Functional perspective this perspective documents

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Functional perspective: This perspective documents which information of the system context is being manipulated by the system to be devel- oped and which data is being transmitted to the system context by the system. Behavioral perspective: The embedding of the system in the system con- text is documented on the basis of states in this perspective. This is done, for instance, by documenting the reaction of the system to events within the system context, documenting the conditions that trigger a state change, or documenting the effects that the system has on its envi- ronment. Examples of the three perspectives Figure 6-5 illustrates the three perspectives on functional requirements and gives an example of a suitable modeling language for each perspective that can be used to document the requirements. This way, requirements aspects that pertain to the static structure can be modeled using UML class diagrams, for instance. Requirements in the functional perspective can be modeled using UML activity diagrams and requirements in the behavioral perspective can be modeled using statecharts (see sections 6.6 and 6.7 ). Perspectives are not disjoint. Certain aspects of the models of a particular perspective can also be found in other perspectives. The three perspectives are therefore not dis- joint. For example, the data, whose static structure is defined in a UML class diagram can potentially also be found in the functional perspective because it depicts the inputs and outputs of actions in a UML activity dia- gram. As the three perspectives are not disjoint, the models can be recip- rocally checked for completeness and consistency with regard to the infor- mation that is modeled at the intersections.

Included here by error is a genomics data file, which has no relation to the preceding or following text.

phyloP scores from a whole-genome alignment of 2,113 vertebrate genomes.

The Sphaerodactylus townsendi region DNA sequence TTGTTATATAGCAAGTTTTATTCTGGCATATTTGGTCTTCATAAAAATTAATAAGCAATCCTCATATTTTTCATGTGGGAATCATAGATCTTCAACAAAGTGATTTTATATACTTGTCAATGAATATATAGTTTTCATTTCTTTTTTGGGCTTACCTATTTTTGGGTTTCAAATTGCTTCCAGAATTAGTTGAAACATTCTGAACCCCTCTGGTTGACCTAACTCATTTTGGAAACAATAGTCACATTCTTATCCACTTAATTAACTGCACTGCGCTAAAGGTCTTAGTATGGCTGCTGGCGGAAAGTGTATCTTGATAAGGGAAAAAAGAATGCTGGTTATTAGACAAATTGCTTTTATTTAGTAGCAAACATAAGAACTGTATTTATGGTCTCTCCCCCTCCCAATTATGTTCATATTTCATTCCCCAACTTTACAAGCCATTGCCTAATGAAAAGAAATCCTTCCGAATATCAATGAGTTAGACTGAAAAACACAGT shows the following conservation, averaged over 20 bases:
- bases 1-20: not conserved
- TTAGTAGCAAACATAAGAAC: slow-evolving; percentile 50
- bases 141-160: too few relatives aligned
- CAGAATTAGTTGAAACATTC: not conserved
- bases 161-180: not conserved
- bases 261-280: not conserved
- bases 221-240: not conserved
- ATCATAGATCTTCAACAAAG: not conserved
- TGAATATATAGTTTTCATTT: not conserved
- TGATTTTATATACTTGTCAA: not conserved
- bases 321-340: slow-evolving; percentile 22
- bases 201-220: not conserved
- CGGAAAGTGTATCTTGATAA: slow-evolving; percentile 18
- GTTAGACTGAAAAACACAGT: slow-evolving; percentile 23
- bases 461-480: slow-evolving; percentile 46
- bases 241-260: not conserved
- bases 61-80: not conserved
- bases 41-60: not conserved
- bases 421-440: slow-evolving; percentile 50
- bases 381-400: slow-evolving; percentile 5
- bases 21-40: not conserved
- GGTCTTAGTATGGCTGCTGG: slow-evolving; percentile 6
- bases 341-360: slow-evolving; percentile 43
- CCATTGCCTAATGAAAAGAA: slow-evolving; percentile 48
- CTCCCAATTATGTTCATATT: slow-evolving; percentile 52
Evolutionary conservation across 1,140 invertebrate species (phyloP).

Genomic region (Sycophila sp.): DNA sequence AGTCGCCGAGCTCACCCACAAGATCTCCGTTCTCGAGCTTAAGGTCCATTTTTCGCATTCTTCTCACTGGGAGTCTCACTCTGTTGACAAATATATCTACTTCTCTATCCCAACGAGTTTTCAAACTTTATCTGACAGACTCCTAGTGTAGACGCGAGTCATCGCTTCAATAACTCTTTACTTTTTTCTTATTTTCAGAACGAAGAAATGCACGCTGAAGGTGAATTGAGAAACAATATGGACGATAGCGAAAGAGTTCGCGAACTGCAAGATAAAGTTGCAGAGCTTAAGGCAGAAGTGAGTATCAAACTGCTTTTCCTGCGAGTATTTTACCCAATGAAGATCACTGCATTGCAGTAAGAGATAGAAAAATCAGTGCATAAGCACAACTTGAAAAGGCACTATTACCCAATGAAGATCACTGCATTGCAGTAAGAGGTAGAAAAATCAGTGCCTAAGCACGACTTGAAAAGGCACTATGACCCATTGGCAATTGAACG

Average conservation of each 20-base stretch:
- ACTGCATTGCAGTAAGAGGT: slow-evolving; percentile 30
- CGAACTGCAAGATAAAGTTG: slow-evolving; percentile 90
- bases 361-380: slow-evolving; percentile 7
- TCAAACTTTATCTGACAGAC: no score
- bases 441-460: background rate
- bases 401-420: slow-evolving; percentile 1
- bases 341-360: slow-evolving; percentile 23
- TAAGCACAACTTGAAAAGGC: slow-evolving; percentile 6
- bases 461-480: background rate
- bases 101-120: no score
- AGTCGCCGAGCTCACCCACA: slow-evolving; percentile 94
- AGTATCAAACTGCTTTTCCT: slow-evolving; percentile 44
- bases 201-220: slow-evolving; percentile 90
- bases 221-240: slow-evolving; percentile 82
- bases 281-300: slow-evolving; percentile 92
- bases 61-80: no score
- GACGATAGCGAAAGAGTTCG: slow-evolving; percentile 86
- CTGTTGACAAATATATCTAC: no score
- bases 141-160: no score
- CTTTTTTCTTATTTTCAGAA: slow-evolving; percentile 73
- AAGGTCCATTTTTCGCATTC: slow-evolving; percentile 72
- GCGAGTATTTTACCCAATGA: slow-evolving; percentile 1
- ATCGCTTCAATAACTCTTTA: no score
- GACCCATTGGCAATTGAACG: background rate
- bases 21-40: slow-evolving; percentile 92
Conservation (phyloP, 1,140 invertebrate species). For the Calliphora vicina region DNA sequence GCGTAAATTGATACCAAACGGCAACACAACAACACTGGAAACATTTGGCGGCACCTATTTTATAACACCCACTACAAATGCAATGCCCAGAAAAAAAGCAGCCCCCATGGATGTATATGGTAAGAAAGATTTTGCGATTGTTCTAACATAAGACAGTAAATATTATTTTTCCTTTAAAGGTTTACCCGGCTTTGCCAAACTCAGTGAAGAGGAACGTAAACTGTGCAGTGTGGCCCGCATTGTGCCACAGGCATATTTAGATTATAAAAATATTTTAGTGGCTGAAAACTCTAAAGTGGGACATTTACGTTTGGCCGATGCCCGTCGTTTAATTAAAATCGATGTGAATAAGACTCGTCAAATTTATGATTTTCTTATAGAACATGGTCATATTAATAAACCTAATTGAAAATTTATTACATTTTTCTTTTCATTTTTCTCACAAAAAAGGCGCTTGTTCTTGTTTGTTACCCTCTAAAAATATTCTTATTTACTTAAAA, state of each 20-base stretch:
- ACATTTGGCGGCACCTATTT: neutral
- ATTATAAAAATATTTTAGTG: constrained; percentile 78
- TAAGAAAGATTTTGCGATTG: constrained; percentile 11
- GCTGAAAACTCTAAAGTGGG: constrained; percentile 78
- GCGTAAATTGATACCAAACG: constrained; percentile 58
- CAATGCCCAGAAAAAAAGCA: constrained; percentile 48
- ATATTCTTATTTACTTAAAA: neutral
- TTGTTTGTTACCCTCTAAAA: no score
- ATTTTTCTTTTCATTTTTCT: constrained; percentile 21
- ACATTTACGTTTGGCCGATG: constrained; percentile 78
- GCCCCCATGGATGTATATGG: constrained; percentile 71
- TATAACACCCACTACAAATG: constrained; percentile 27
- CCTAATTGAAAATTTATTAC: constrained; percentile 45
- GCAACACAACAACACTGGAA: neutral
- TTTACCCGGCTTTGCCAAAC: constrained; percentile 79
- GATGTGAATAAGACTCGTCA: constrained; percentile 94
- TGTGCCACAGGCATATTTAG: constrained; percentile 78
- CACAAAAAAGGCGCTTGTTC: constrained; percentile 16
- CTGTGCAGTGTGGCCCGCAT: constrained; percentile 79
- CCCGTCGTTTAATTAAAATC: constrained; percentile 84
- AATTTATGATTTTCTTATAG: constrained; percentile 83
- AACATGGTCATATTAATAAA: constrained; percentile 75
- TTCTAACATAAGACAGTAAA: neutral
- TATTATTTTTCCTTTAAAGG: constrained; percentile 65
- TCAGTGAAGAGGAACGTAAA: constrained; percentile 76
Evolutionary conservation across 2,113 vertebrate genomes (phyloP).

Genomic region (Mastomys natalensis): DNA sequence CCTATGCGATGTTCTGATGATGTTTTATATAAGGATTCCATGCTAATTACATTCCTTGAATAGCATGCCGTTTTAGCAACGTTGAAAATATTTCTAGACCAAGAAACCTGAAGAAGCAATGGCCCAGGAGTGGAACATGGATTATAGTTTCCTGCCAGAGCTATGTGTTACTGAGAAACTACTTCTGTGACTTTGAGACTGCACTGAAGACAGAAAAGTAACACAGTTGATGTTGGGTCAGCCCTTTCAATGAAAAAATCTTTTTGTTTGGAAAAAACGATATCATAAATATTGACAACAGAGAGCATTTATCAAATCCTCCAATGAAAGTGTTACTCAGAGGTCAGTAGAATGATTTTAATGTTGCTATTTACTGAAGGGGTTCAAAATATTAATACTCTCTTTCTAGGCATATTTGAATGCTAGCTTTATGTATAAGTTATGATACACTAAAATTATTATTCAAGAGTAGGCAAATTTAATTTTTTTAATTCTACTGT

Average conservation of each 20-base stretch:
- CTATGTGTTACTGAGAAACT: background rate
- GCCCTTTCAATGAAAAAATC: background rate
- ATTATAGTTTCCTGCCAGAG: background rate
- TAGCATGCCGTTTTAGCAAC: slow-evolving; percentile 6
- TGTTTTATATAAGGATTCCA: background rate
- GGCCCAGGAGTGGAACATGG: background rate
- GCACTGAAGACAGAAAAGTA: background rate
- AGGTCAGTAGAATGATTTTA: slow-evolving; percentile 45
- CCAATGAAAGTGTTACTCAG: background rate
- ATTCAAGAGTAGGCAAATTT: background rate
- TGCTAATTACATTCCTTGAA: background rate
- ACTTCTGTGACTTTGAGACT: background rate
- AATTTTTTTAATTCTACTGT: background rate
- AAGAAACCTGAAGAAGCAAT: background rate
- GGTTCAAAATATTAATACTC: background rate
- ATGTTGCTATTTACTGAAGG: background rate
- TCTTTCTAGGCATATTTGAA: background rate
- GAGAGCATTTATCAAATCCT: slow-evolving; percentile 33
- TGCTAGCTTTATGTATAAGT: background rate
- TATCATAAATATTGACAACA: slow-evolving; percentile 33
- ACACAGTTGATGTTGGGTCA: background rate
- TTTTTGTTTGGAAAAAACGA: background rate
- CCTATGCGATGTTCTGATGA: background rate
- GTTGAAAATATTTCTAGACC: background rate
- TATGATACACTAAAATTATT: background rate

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6.5 Requirements Modeling in the Data Perspective 71 Figure 6-5 Three perspectives on requirements 6.5 Requirements Modeling in the Data Perspective Several different modeling languages are well suited to modeling structural aspects of requirements in the data perspective. Commonly, entity-rela- tionship models, extensions of the traditional entity-relationship model according to Chen [Chen 1976.], and, increasingly, class diagrams of the UML (e.g., [Rumbaugh et al. 2005] ) are used as requirements models of the data perspective. 6.5.1 Entity-Relationship Diagrams The traditional entity- relationship model Traditionally, entity-relationship diagrams are used for modeling the data perspective because they display the structure of an object of an universe of discourse by means of entity types and relation types [Chen 1976] . Extensions of the entity- relationship model A number of extensions for the entity-relationship model have been suggested. These extensions mainly concern the generalization/specializa- tion relations, inheritance mechanisms, and roles of entities and extend the model by a (min, max)-notation for cardinalities of relations.
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